Obese people using behavior therapy to lose weight might notice something as they trim their waistlines -- their family members may be slimming down as well. A recent study in the Journal of the American Dietetic Assn. found there could be a ripple effect when an obese family member uses cognitive behavioral therapy to lose weight, sometimes causing others in the family to drop some pounds at the same time. This type of psychotherapy used for weight loss focuses on changing lifestyle habits and becoming more mindful of thoughts and feelings about food.
October 25, 2011 | By David Zucchino and Karen Kaplan, Los Angeles Times/For the Booster Shots blog
Here's another health risk associated with carrying extra pounds: People who are obese get less protection from the annual flu shot, according to a study released Tuesday. But the authors said that people who are overweight or obese should get a seasonal flu shot anyway. The study involved 461 patients who were vaccinated in 2009 at a clinic in Chapel Hill, N.C. By several measures, the vaccine appeared to wear off faster in people who were overweight or obese than it did in people of healthy weight.  For instance, 11 months after getting a flu shot, the level of flu antibodies in the blood had dropped by a factor of four in 25% of the healthy-weight subjects.
September 27, 2011 | By Jeannine Stein, Los Angeles Times / For the Booster Shots blog
Exercise relieved symptoms of arthritis in obese mice, even though they lost no weight from their efforts, a study finds. Excessive weight has long been considered one of the culprits of osteoarthritis, since it puts additional strain on joints. While exercise has been shown in some studies to ease arthritis symptoms, others have found that for overweight and obese people, a fitness regimen can exacerbate the condition. This study, published online Tuesday in the journal Arthritis & Rheumatism , found that although weight may heighten the risk of osteoarthritis, regular exercise could diminish joint problems by slowing its progression.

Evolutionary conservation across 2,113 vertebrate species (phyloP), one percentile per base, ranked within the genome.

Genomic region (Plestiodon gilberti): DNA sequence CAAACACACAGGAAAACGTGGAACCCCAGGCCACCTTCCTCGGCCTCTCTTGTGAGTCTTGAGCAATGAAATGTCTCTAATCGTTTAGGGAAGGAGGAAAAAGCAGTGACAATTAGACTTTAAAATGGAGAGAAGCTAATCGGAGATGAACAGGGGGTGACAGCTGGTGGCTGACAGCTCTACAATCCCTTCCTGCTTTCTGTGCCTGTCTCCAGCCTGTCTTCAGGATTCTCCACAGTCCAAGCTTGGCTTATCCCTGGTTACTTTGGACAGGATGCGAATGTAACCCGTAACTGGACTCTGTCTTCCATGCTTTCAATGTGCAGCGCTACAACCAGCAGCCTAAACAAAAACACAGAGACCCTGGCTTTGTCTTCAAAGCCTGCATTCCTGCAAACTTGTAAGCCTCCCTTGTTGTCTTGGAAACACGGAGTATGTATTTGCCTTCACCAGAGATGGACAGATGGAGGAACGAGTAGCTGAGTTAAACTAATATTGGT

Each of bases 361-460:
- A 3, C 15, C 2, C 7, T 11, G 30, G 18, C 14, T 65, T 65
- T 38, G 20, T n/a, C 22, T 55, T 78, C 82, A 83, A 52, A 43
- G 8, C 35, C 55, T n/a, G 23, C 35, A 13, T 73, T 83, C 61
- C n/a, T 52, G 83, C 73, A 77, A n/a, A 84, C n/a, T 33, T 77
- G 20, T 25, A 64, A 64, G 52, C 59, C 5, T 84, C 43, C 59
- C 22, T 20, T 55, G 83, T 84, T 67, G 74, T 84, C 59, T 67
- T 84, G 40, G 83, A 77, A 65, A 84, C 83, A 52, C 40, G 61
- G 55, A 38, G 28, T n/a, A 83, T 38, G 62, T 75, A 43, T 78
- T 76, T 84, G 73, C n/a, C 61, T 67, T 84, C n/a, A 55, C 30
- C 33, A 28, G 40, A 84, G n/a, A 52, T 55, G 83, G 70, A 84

August 26, 2011 | By Shari Roan, Los Angeles Times / For the Booster Shots blog
Weight loss is a complex thing. In fact, the old rule that cutting out or burning 500 calories a day will result in a steady, 1-pound-per-week weight loss doesn't reflect real people, researchers say. A new mathematical model from researchers at the National Institutes of Health instead shows that for the typical overweight adult, every 10-calorie-per-day reduction will result in the loss of about 1 pound over three years. Half that loss will occur in the first year. For example, cutting 250 calories a day from one's diet will lead to a 25-pound weight loss over three years.
August 15, 2011
Can a fat body be a healthy body? Using a new grading tool that takes health issues into account in addition to body mass index, it may be possible for healthy obese people to have the same lifespan as normal-weight people. The findings were released Monday in a study in the journal Applied Physiology, Nutrition, and Metabolism . Researchers looked at data on 6,224 obese men and women who were followed on average for about 16 years. The participants were part of the Aerobics Center Longitudinal Study who attended the Cooper Aerobics Center in Dallas.